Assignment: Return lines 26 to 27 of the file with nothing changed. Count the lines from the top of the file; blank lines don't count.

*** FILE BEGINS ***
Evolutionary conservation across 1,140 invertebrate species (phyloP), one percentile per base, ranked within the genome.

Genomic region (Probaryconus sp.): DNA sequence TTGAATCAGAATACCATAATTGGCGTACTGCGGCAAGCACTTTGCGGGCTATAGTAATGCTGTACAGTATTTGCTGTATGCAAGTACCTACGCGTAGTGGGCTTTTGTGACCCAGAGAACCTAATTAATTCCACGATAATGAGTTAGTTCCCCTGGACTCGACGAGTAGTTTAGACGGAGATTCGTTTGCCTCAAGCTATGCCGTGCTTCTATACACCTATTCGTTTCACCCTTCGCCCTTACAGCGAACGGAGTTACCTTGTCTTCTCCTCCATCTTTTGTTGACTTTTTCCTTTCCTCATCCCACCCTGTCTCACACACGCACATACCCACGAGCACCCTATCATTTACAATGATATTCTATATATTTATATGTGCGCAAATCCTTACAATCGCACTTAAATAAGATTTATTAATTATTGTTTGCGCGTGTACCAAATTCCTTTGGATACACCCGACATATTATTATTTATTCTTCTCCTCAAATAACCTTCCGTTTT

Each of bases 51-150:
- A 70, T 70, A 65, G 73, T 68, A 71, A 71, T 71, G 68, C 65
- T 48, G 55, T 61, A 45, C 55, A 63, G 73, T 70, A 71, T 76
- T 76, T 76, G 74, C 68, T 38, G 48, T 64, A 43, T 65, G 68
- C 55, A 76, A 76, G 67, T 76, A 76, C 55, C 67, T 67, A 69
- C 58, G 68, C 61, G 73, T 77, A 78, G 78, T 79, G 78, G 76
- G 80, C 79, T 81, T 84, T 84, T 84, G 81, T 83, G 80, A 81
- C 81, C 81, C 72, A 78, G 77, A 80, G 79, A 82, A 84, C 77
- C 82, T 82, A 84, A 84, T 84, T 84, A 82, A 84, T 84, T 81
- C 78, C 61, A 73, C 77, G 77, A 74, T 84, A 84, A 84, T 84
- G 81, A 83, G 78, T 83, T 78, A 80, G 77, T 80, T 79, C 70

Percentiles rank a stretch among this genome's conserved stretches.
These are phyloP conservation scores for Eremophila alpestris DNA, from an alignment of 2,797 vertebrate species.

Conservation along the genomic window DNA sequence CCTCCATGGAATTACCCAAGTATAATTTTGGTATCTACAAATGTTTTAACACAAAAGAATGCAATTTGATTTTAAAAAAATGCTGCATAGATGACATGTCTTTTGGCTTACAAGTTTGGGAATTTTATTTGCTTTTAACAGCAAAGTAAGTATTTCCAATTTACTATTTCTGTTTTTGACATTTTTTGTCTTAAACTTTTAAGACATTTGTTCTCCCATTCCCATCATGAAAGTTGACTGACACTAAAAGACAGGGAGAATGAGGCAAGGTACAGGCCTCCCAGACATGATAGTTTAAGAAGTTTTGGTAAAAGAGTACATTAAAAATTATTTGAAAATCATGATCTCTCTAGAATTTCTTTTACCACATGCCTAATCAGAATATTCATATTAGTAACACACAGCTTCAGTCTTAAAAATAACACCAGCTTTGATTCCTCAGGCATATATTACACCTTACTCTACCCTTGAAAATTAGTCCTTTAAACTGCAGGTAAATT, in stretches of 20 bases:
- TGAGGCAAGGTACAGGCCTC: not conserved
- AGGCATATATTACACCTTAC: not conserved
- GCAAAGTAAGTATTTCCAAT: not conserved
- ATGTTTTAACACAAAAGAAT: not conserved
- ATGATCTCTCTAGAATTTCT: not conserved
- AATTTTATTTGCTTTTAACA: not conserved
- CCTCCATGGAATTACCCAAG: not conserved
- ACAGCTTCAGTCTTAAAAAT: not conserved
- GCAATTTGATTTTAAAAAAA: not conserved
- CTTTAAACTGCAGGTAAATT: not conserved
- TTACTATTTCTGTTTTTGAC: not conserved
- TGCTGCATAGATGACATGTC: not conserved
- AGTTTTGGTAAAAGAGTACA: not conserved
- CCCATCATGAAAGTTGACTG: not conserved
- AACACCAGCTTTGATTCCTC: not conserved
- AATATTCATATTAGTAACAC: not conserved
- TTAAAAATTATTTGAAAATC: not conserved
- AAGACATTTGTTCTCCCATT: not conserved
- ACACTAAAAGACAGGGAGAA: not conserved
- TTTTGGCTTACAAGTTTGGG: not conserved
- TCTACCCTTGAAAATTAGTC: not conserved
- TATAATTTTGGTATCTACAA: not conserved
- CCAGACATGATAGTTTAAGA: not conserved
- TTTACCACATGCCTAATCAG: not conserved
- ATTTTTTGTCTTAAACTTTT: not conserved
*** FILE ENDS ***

- CTTTAAACTGCAGGTAAATT: not conserved
- TTACTATTTCTGTTTTTGAC: not conserved